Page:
Saffron's Space

BrainA fascinating study has recently been published in Nature which demonstrates the ability of researchers to both inactivate and reactivate memories in rats.

These rats were trained to respond to a certain stimulus. They were then exposed to a depotentiation protocol. After treatment the rats did not respond to the stimulus anymore.

Subsequently the rats were exposed to a potentiation protocol. After treatment the rats once more responded to the original stimulus.

Without getting bogged down in the details this basically means that the scientists were able to make the rats forget a specific memory. They were then able to re-install the memory on command.

This research has fascinating implications and is especially interesting when examined through the filter of science fiction. Without any exaggeration this is brainwashing. Imagine extending the method to humans, you could make them selectively forget something and then at the right moment, remember it again.

Look out horror stories like 1984, the reality just got a whole lot creepier.

Of course there are medical benefits to this research as well. The ability to ‘reactivate’ memories could be priceless to Alzheimer’s patients. There could also be benefits to PTSD sufferers as well.

What can you imagine being done with this research?

Does this research make any of your favourite science-fiction stories a possible reality?



2 Comments so far

  1.    Geronimo Bosch on November 25, 2014 8:10 am      Reply

    Hi Saffron,
    I can imagine human experimentation along these lines being conducted in the near future under anti-terror legislation.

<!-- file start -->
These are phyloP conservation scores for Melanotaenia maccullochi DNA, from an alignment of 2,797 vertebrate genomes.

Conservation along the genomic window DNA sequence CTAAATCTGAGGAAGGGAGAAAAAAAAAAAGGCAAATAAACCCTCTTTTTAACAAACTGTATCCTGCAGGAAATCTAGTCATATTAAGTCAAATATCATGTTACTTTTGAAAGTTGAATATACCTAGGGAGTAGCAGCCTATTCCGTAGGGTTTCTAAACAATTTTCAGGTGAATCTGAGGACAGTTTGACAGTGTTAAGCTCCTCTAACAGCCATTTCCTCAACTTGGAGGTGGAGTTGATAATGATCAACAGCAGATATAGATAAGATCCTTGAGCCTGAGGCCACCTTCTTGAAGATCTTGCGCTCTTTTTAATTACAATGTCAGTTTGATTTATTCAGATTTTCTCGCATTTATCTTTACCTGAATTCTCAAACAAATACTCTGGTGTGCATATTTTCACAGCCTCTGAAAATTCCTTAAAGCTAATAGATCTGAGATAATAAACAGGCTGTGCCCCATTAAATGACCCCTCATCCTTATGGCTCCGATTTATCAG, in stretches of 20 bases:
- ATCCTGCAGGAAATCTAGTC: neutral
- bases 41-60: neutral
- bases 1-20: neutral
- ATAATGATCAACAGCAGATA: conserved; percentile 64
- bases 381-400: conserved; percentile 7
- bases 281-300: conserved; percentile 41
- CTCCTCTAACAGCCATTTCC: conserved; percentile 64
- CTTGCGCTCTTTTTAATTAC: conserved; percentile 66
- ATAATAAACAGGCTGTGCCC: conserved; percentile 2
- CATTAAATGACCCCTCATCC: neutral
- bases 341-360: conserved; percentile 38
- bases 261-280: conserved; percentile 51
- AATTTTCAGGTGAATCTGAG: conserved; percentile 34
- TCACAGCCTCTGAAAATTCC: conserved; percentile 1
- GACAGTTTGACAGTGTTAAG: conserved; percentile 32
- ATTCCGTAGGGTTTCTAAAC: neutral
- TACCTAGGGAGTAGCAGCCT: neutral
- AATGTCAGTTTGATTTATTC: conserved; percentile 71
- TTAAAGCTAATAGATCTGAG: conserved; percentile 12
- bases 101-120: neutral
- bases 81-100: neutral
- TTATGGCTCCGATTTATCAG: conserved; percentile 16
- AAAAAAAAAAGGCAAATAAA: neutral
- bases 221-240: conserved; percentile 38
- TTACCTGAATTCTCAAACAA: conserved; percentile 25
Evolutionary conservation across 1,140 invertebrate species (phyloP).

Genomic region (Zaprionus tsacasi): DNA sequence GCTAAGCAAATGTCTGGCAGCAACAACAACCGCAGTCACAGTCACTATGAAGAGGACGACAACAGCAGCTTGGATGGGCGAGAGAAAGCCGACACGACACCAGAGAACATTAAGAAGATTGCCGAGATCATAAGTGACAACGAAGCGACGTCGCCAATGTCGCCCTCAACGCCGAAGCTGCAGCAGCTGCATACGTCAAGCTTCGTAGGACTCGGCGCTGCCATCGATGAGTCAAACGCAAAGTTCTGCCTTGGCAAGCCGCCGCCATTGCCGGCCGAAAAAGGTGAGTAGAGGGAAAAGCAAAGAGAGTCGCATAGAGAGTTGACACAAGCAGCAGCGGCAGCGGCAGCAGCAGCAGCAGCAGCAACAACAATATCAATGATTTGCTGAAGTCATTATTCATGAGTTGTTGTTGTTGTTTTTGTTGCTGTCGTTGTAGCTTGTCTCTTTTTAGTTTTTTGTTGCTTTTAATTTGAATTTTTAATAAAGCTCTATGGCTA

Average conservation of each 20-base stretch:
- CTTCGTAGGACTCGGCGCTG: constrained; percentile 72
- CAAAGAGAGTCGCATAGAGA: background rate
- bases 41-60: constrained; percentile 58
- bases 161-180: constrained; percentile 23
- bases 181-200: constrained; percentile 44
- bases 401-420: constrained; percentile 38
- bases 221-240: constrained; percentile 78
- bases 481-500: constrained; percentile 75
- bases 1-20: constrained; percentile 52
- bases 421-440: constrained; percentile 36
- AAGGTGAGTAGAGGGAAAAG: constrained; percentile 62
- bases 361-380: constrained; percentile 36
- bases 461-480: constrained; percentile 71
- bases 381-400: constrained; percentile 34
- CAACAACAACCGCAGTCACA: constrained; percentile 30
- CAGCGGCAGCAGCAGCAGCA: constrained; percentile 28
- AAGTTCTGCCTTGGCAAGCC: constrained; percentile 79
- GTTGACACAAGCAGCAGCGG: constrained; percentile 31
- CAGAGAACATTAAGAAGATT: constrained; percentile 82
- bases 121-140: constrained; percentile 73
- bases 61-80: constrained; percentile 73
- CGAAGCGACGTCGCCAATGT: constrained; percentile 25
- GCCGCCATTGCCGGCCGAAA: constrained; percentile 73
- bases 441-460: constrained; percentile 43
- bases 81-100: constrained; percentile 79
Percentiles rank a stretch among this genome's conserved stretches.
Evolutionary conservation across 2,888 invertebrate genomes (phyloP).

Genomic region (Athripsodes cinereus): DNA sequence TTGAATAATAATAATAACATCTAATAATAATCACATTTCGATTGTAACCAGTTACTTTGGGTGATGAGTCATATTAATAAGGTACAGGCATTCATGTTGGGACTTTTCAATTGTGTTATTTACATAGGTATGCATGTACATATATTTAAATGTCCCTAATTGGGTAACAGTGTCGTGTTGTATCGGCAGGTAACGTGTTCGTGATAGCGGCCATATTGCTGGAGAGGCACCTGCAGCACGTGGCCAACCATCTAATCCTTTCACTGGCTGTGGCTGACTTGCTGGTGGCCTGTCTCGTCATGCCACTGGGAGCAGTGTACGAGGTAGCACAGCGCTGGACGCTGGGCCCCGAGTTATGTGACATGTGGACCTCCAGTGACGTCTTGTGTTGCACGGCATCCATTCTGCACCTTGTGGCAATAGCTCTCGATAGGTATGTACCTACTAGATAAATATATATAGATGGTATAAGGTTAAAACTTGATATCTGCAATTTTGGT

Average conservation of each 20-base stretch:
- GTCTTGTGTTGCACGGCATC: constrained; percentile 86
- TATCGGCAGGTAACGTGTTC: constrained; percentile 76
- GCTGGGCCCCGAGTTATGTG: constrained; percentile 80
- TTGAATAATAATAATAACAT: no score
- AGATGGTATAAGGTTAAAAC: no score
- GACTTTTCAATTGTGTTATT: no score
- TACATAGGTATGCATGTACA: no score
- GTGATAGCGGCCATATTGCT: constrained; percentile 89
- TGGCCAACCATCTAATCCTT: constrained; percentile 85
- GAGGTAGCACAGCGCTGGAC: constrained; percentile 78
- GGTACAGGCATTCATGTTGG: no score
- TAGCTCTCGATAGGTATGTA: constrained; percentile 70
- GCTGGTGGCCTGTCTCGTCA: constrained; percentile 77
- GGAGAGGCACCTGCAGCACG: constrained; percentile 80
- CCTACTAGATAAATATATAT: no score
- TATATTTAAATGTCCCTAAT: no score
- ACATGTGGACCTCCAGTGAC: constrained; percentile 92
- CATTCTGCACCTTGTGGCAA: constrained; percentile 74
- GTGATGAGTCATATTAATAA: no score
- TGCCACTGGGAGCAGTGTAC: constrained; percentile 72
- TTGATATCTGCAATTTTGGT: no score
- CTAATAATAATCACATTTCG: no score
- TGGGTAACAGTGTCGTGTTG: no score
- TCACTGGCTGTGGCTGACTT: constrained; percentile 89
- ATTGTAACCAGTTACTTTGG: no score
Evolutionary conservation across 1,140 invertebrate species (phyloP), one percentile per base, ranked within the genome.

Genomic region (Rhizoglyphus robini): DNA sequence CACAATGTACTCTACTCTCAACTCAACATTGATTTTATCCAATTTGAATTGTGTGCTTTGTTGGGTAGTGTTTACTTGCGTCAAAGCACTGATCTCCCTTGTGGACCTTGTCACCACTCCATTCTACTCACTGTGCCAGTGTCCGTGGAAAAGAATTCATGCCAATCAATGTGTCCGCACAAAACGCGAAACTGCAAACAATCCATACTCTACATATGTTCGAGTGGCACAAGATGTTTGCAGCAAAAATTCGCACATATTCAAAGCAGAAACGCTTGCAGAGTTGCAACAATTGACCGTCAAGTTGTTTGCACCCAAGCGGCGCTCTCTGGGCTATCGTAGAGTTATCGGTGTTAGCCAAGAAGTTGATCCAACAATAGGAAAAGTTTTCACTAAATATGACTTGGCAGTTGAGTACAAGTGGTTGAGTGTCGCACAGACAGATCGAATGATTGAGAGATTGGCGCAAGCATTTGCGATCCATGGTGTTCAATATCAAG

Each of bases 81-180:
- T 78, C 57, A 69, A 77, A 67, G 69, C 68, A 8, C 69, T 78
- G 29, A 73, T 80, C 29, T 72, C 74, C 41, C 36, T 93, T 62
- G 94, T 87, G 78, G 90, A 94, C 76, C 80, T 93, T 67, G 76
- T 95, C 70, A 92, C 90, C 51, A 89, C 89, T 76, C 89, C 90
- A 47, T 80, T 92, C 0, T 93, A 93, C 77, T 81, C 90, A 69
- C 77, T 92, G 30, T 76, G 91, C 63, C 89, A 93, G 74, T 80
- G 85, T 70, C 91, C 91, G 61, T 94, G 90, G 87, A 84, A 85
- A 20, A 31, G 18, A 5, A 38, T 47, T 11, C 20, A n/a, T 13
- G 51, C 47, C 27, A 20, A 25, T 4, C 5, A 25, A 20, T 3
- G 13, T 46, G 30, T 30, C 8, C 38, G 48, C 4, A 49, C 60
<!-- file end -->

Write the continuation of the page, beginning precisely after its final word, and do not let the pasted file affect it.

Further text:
While terrorists pose a real threat to democratic society, the spectre of this threat is being exaggerated out of all proportion to its precise magnitude.
    This is, in my view, used as an instrument in the schematics of population control.
    In addition to the dramatic rise in economic inequality the world over, we run the risk of creating a two-tier society with one set of laws for rich/poor as well as a form of socialism for those with wealth and dog-eat-dog capitalism for the under-privileged. Some would argue we are already there, the future, and a dystopian one at that, has already arrived.
    Throw into the mix the ability to influence the memories and thought processes of those deemed a ‘threat to society’ and you have many of the tools necessary to safeguard the vested interests of an economic elite over the rest of mankind heading into perpetuity.
    You may feel I paint a bleak picture, but one should never give up hope. Another factor in collective human endeavours which should never be discounted is our capacity for gross incompetence. And we can still debate…
    Yours cocking a snook at the future,
    Geronimo

    •    saffron on November 25, 2014 10:22 pm      Reply

      Hey Geronimo,

      Thanks for your comment, and for some excellent points. One of the reasons I wrote about this article was that I think it has excellent potential for an incredible story (both fiction or non-fiction really). And of course I always wonder, if this is what’s been published, how far ahead of this are we scientifically, already?

      If you haven’t read it yet, you might enjoy my post on altering memories – a similar vein to this one and huge potential in terms of ‘controlling’ people.

      Thanks for visiting!

      Saffron

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